These probably won't warm you up. There's something bleak about them.
A little vipers' pit of academia, where a prank obituary gets published about a professor, and he eventually finds out. Supposedly high-minded people mired in pettiness. From what I remember, any moments of grace in the story come from the professor's marriage, where it seems there's a genuine kindness, a sincere wish to protect feelings and cover up embarrassment.
She may have thought she could manage well enough. And I may indeed have thought that she could do anything she wanted to.
Two siblings live with their pregnant mom and her boyfriend by a gravel pit. The pit is just there, waiting to become the site of tragedy. The attempt to make sense of the events around the pit involves what-ifs that are haunting but impossible to resolve. Could the surviving sibling have rushed for help sooner? Did their mom's boyfriend know how to swim? Given how unreliable memory can be, the answers may be completely inaccessible. But the narrator's mind is still caught up in the questions, particularly, Why, why did it have to happen at all. Even if the narrator could somehow travel back in time and into another person's mind, what answers would there be?
This story wraps you up in dread and eeriness. An unhealthy, creepy, stifling atmosphere.
The main character, Maybury, takes a shortcut and gets lost in a neighborhood of hedges and poor lighting where he's attacked by a cat-like creature. (Possibly a cat, but it's hard to tell. There's much that's hard to explain about this captivating story.) He comes across what may be some lodging for travelers:
Even though it doesn't appear to be a medical establishment, there's a cloud of sickness over everything. The inhabitants live a kind of regimented, unwholesome existence that isn't fully explained. They gorge themselves at dinner, as if they're getting plumped up for someone else to feed on. The room Maybury is given is hot and has no windows. He's pressed into strange, uncomfortable interactions.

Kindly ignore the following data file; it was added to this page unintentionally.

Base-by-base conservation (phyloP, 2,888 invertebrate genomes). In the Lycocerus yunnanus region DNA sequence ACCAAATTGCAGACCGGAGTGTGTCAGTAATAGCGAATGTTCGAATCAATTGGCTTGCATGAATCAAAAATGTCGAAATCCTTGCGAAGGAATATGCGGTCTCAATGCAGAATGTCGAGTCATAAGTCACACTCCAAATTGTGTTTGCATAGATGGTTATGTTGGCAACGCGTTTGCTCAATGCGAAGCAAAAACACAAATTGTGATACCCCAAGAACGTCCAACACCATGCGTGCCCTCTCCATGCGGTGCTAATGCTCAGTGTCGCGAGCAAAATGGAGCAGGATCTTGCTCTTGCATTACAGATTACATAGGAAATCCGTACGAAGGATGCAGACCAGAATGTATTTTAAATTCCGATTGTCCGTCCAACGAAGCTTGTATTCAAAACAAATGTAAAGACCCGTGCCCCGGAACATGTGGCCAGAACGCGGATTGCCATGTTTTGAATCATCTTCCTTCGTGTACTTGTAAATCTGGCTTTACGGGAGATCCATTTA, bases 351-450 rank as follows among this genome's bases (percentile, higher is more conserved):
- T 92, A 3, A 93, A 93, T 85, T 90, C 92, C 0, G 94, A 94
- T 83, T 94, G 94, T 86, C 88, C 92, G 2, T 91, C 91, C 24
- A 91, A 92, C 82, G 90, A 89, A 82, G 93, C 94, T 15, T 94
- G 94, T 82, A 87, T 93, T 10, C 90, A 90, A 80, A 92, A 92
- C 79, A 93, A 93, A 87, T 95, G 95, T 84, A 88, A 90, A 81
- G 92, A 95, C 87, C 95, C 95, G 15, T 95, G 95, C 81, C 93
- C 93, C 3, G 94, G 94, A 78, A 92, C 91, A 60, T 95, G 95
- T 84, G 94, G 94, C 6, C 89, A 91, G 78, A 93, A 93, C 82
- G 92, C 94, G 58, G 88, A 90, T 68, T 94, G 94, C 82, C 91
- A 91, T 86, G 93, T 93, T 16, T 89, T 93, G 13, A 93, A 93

It's unclear what's real. But Maybury seems trapped, as do the others, physically and mentally. Maybury's entrapment begins even before he enters the hospice; it wasn't his idea to take the shortcut. Maybe the residents (prisoners?) of the hospice represent people caught in their own appetites and struggling like flies against sticky paper. That's only one possibility.
Perhaps at heart Mrs. Manstey was an artist; at all events she was sensible of many changes of color unnoticed by the average eye, and dear to her as the green of early spring was the black lattice of branches against a cold sulphur sky at the close of a snowy day. She enjoyed, also, the sunny thaws of March, when patches of earth showed through the snow, like inkspots spreading on a sheet of white blotting-paper; and, better still, the haze of boughs, leafless but swollen, which replaced the clear-cut tracery of winter.
Mrs. Manstey is a widow who lives in the back room of a boarding house. The view from her window is her world really, and Wharton captures all the interest and variety the character experiences even from this limited vantage. Then, in a neighboring property, a tall wall goes up...
This story comes from an anthology that's like a small, odd but lovely tree in the corner of a yard. Each story is a fruit, and some are lush and full with a complex flavor. Others you hesitate to bite into. You push aside some of the fragile branches and find a pair of eyes blinking at you.
In this story, the main character's estranged father has passed away. She had cut off contact with him because of his excessive drinking. Years ago, when the character (whose name is Viveka) was a small child, her mother left the family. There had always been a touch of otherworldly mystery about the mother.
Viveka, who is in between jobs, returns to the place out in the country where she was born. She settles there, cuts herself of – or is being cut off, because what happens in this story feels like a mix of personal crisis with a pressure from some external force. Like a fantasy, as if someone hitting rock bottom will be recalled to another world or another type of existence, instead of just sinking into unglamorous isolation.